The Right to Counsel in Civil Proceedings: An International Perspective
In the United States, people of limited means suffer a tremendous unmet need for legal services in civil proceedings. Why does the United States fall so far behind in providing that service in comparison with other western democracies?
Background on the Right to Counsel
In 1963, the Supreme Court decided Gideon v. Wainwright, the landmark Sixth Amendment decision requiring that states provide legal counsel for indigent criminal defendants. No such right to counsel, however, has been established in civil proceedings despite the fact that for many low-income individuals, the outcome of certain civil legal proceedings can have an impact as significant, lasting, and life-altering as some criminal cases.
In the absence of a federally recognized right to counsel in civil matters, state and local authorities have been primarily responsible for protecting the rights of low-income individuals in civil proceedings where they see fit. As a result, the provision of free legal services differs greatly from state to state, and even within a given state.
A 2017 study demonstrated that 71% of low-income households experienced at least one civil legal problem that year, including health care, housing conditions, veterans’ benefits, disability access, and domestic violence matters. In 86% of those civil legal problems, low-income Americans “received inadequate or no legal help.” In addition, in over three-fourths of all civil trials in the United States, at least one litigant does not have legal representation.
The United States falls far behind other countries in providing civil legal representation to low-income individuals. The World Justice Project’s 2019 Rule of Law Index ranks the U.S. as tied for 99th out of 126 countries on “accessibility and affordability of civil justice,” which measures “the accessibility and affordability of civil courts, including whether people are aware of available remedies, can access and afford legal advice and representation, and can access the court system without incurring unreasonable fees, encountering unreasonable procedural hurdles, or experiencing physical or linguistic barriers.” Even more concerning, the U.S. has dropped nearly 30 spots in the ranking from 2015 to 2019.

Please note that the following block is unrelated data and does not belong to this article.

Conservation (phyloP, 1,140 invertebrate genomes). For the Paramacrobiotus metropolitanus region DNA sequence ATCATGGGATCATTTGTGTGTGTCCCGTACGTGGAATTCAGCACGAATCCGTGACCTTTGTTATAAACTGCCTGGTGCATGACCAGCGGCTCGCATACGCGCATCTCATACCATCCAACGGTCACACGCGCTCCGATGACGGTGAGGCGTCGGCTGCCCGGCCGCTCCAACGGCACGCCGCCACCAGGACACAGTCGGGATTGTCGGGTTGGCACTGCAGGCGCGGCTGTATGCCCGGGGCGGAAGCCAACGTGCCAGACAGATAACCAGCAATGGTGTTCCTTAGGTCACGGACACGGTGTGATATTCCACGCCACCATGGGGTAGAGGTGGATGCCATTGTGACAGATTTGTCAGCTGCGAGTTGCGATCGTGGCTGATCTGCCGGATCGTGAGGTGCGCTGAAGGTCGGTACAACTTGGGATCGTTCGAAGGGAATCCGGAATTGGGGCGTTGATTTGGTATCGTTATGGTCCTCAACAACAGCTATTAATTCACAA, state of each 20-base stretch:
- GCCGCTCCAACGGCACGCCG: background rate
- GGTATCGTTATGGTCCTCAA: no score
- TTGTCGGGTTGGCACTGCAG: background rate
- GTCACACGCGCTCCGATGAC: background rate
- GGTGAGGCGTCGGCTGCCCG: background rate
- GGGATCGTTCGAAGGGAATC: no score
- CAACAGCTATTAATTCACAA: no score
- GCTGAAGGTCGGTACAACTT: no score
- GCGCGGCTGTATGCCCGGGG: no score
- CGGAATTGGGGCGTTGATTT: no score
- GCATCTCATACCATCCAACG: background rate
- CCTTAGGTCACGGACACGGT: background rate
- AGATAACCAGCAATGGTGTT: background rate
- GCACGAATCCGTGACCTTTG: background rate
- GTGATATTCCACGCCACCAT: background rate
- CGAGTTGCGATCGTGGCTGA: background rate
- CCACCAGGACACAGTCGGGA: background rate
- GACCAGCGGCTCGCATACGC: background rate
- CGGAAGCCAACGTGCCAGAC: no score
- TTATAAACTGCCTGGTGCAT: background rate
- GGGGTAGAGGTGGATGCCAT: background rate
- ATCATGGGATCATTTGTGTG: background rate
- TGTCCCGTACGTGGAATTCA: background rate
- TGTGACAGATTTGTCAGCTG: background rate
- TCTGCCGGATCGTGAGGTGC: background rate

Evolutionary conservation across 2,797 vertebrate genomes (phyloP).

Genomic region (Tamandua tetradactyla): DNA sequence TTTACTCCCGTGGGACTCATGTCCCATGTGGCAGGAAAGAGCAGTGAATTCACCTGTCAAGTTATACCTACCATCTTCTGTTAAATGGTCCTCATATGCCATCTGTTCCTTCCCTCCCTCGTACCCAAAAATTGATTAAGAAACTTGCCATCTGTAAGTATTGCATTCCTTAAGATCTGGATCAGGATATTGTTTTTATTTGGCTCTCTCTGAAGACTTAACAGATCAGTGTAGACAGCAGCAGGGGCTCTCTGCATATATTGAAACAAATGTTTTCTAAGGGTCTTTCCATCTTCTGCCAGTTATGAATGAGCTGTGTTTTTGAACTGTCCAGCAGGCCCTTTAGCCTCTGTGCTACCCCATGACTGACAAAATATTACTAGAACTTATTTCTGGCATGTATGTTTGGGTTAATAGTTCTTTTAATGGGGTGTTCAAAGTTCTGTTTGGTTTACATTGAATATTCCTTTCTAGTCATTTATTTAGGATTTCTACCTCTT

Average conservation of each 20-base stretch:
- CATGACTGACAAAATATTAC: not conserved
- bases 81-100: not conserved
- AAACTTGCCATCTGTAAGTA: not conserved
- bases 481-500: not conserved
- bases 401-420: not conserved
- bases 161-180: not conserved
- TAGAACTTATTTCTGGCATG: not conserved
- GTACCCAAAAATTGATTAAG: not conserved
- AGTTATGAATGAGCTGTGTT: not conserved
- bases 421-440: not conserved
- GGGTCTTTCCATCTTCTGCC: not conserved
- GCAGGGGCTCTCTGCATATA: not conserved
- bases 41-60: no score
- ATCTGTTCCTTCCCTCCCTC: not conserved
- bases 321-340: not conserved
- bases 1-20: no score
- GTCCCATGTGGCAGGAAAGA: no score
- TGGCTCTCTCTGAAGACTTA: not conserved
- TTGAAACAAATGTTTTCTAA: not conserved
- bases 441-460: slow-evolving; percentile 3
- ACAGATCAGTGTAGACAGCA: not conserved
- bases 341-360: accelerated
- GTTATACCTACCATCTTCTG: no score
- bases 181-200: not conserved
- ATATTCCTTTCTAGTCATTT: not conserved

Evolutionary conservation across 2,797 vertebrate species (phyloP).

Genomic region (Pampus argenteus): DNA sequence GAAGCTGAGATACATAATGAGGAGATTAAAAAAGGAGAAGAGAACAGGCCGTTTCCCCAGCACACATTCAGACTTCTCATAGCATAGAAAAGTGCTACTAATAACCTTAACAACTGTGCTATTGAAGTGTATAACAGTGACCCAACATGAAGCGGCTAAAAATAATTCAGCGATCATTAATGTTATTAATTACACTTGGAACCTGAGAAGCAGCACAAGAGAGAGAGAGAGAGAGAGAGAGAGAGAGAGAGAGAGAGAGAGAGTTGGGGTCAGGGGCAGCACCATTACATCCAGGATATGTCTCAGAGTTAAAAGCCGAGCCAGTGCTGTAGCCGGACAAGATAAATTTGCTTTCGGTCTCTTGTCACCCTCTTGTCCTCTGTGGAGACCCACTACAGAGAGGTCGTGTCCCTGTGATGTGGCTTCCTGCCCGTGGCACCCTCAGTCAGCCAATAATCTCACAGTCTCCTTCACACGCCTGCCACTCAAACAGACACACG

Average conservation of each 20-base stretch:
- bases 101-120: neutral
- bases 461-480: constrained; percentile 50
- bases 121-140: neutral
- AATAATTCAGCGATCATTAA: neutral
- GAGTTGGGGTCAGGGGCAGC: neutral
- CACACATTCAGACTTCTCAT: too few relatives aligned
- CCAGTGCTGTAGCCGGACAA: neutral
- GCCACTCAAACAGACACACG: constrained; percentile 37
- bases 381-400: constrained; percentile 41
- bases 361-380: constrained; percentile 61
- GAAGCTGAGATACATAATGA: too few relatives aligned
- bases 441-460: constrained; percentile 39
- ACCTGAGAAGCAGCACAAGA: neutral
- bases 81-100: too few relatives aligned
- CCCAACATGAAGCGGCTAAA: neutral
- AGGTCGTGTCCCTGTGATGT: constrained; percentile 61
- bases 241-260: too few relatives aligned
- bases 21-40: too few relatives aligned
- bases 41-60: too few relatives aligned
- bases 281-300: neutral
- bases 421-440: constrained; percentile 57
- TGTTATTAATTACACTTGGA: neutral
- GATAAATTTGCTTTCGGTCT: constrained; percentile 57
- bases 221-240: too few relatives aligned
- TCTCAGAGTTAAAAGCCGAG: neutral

In contrast to the U.S., the 49 Council of Europe (COE) member countries, as well as nine other countries, provide some sort of federal right to counsel for low-income individuals. In France, for example, there is a right to counsel in all civil and administrative cases. Lawyers provide assistance with litigation, mediation, transactions, and general legal advice on an income-based sliding scale. Representation of minors, those in immigration proceedings, and individuals involved in veteran pension matters are provided representation regardless of financial need. While some countries are more restrictive in their scope of and qualification for representation, most COE members provide “extensive protection” for immigrants. In the COE member countries, as well as Canada, Australia, and New Zealand, public funding for civil representation (calculated in any manner; by budget amount per indigent person, per capita, or as a percentage of gross national product) far exceeds spending in the United States.
Where Do We Go From Here?
In response to the statistics above, and in the absence of any established constitutional right to counsel in civil cases, the federal government would better protect fundamental rights of countless people by increasing its financial commitment to legal services for the poor. Unfortunately, when adjusted for inflation, federal funding for the Legal Services Corp. (LSC), which provides financial support to 132 legal aid programs around the country, has declined by 56.8% since 1980. Now, a proposed budget cut is threatening to reduce the federal government’s support even further. In March, the administration’s proposed 2020 budget recommended completely eliminating funding for LSC.
To the extent we don’t address the growing “justice gap,” we are jeopardizing more than just the right outcome in individual legal matters. As stated by Justice Lewis F. Powell, Jr., “Equal justice under law is not merely a caption on the facade of the Supreme Court building; it is perhaps the most inspiring ideal of our society. It is one of the ends for which our entire legal system exists . . . it is fundamental that justice should be the same, in substance and availability, without regard to economic status.”